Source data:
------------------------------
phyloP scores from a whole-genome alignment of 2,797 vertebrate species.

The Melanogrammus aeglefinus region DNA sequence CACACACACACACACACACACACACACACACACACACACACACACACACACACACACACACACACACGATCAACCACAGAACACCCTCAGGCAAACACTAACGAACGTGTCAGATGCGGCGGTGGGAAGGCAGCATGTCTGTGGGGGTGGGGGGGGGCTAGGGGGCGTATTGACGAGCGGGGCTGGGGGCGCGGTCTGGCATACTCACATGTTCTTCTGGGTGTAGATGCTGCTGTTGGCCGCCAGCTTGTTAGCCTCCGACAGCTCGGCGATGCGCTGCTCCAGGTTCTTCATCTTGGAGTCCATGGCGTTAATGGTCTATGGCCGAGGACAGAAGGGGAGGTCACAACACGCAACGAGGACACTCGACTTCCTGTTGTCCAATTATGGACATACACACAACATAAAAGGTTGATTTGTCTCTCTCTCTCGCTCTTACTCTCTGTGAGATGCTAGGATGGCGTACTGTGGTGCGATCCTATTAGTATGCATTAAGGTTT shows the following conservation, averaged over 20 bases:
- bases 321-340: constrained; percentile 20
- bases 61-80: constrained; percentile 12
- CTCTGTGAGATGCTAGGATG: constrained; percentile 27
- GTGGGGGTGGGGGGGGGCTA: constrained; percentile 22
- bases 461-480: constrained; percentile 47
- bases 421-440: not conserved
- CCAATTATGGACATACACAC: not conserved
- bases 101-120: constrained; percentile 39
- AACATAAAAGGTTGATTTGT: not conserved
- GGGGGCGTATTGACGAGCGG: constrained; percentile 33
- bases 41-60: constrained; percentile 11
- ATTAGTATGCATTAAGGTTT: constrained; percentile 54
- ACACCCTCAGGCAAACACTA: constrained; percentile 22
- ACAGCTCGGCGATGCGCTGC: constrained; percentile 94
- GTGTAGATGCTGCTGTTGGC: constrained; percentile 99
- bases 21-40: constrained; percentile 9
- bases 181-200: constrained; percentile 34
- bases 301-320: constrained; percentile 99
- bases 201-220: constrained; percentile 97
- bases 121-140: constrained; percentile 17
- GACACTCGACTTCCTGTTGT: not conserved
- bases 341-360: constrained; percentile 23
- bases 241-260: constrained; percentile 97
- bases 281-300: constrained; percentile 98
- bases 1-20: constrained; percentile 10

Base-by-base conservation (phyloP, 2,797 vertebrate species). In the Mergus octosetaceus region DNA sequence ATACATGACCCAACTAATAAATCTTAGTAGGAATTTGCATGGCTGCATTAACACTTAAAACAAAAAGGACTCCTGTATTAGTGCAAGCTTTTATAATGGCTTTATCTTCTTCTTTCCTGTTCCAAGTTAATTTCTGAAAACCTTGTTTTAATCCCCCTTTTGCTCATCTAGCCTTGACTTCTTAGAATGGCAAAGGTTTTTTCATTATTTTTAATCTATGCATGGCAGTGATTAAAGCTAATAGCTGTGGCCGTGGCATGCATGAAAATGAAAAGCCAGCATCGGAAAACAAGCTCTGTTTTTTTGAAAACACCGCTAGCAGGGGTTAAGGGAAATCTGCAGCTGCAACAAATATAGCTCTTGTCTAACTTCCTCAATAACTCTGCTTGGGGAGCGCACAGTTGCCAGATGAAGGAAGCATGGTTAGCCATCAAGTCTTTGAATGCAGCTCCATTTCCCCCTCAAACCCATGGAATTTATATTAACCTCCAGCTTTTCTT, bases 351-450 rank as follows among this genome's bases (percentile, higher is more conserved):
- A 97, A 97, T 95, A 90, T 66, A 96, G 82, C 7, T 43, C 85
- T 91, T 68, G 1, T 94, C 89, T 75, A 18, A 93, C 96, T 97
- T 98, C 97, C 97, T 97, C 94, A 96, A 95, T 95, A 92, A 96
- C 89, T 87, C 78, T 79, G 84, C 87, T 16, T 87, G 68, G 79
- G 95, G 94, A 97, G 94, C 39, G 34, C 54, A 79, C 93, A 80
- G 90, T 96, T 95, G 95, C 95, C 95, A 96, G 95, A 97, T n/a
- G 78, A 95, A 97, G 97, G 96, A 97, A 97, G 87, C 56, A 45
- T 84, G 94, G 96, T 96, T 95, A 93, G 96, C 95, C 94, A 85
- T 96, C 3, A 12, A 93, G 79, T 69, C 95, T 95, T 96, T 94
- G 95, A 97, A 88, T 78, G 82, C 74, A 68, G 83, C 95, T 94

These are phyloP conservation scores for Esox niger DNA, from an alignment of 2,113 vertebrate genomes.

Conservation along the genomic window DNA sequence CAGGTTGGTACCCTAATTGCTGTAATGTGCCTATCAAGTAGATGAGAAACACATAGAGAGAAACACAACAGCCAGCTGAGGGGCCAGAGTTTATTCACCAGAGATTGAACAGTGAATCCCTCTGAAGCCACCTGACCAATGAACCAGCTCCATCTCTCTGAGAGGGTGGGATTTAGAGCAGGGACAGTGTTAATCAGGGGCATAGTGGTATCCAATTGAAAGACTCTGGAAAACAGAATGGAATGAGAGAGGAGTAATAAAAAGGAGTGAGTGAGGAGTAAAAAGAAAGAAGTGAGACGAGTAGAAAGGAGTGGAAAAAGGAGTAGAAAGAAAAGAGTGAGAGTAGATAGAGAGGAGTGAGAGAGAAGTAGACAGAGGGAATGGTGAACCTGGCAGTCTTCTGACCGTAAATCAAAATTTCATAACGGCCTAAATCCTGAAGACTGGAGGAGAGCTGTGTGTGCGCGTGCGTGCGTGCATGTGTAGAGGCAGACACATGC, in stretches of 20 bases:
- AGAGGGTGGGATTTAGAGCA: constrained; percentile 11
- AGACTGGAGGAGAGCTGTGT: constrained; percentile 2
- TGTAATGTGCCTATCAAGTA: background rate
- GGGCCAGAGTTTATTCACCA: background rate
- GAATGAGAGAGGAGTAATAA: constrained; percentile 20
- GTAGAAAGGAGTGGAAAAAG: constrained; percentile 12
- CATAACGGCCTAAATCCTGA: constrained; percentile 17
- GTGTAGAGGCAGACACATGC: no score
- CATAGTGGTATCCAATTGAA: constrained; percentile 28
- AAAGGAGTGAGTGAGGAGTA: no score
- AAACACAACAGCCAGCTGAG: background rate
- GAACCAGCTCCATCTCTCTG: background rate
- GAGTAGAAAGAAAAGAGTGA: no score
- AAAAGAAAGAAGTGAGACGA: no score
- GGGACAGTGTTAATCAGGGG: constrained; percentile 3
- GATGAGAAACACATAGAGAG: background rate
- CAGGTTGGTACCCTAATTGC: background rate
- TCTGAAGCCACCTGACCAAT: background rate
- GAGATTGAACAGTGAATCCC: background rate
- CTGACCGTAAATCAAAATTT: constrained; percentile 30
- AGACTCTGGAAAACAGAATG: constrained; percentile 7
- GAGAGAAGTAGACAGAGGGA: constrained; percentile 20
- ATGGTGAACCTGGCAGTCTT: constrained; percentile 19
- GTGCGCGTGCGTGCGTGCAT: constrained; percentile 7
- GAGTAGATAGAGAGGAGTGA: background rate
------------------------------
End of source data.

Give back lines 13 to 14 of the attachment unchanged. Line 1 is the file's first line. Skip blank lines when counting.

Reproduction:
- bases 41-60: constrained; percentile 11
- ATTAGTATGCATTAAGGTTT: constrained; percentile 54